He applied the "Page 99 Test" to his acclaimed novel and reported the following:
This page is a somewhat anomalous one, since it happens to open in one of those transitional places in my novel: when I’m moving my protagonist from a sheltered Jewish childhood into his experience as a conscript in the South African army. POM is set in my birth country of South Africa. It’s a sort of fake bildungsroman, its central conceit being that the protagonist has the gift — or, as he thinks of it, curse — of a perfect memory in a society that is constantly erasing and rearranging its history to suit the current ideology. My desire was to see what kind of political consciousness can arise from memory and an interest in memory alone, to explore the various ways that memory is recorded and also falsified, and to comment on three decades of particular turbulence and change in South Africa’s history.Read more about The Persistence of Memory at the publisher's website.
I’m chuckling as I write this, as I just returned from a three-week reading tour in the Middle East, traveling with four other writers. We gave a lot of readings — to students in Syria, Jordan, Ramallah, and elsewhere — and, inevitably, our intros to our own writing started, through repetition, to sound canned. We had been bounced around the back of a van in Istanbul in stifling heat, our guide yelling at the driver who seemed to be taking in ever tighter circles, until we rolled up to Bosporus University and were rushed an hour late into a classroom full of eager Turkish students. Near delirious from lack of sleep, I launched into my spiel prior to reading a short excerpt, only to hear my traveling companion, Daniel Alarcon, crack up. “I’m sorry,” he said. “It’s just that I could complete your introduction myself.” Later, Jane Hirshfield fell asleep while Daniel was reading, to the visible delight of our audience. We gave the Turkish students quite a show — a useful demonstration of the silliness and humanness of writers. Which brings me back to my novel, which I hope includes much silliness and humanness within the dark events of South African history.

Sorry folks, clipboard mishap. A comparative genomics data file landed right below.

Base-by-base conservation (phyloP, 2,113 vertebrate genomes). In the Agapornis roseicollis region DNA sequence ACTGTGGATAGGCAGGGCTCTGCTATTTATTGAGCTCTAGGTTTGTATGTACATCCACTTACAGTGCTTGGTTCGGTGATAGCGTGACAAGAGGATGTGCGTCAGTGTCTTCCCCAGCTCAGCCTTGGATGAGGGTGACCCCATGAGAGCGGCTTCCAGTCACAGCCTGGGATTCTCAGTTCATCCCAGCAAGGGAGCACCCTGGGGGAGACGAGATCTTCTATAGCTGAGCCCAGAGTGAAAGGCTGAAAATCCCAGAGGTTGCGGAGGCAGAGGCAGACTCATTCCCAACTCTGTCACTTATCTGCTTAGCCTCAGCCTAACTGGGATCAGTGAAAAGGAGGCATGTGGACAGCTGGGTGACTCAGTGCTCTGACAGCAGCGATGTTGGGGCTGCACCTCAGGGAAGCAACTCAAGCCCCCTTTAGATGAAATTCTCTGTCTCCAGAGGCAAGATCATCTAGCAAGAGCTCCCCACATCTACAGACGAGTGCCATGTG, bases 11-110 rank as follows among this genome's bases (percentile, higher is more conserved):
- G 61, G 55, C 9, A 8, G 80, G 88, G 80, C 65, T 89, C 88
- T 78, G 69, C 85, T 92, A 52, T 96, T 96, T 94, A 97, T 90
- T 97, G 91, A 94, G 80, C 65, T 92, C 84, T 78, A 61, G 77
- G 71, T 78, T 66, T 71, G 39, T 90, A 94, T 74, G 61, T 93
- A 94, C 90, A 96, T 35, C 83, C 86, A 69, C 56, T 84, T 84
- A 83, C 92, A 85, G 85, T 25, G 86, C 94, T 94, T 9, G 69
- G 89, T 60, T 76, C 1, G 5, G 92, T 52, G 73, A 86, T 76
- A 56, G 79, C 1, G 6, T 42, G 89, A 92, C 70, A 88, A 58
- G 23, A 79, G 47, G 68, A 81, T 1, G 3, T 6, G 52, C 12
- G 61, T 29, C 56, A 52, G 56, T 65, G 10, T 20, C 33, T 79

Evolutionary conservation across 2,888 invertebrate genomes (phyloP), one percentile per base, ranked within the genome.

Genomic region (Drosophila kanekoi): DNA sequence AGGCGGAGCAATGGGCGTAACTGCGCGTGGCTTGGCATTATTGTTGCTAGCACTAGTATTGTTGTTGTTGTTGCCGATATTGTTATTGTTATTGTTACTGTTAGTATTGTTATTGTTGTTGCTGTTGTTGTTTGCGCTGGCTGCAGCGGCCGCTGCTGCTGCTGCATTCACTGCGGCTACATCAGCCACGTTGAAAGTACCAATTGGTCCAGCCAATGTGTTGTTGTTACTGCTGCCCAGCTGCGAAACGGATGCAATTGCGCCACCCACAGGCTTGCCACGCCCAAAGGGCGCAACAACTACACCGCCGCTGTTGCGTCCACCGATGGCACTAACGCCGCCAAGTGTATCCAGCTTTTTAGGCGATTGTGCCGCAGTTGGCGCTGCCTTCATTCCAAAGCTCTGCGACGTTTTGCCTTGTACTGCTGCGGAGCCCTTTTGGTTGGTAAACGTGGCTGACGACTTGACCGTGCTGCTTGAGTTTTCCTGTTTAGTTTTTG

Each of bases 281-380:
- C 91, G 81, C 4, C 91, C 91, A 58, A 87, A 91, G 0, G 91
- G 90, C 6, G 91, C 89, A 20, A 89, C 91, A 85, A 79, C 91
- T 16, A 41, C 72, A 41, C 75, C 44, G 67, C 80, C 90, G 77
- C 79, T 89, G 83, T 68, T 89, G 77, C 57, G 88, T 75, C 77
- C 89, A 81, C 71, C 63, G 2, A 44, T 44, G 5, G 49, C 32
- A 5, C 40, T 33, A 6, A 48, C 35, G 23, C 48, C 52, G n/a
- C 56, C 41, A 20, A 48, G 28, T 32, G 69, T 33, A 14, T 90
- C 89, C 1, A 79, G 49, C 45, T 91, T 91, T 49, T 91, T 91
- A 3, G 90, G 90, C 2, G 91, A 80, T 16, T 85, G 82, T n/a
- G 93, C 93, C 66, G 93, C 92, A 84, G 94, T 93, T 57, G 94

On page 99, my narrator recalls biting into a scone that had been invaded by an unseen bee that stung him on the upper lip, “which promptly swelled to several times its own size so I came to resemble one of those primitive tribesmen who has stretched his lips with wooden plugs in homage to some fat-mouthed god.” As a neophyte in the army, he sees himself as one of many “chrysalids in the process of transformation, and it was the army’s aim and delight to beat hell out of whatever personalities we had arrived with….” And there you have the novel, with South Africa’s insect life representing the wildness of its indigenous inhabitants, a bit of anthropology thrown in, and the absurdity of the events leavening the pain and brutality that lies always under the surface of this world.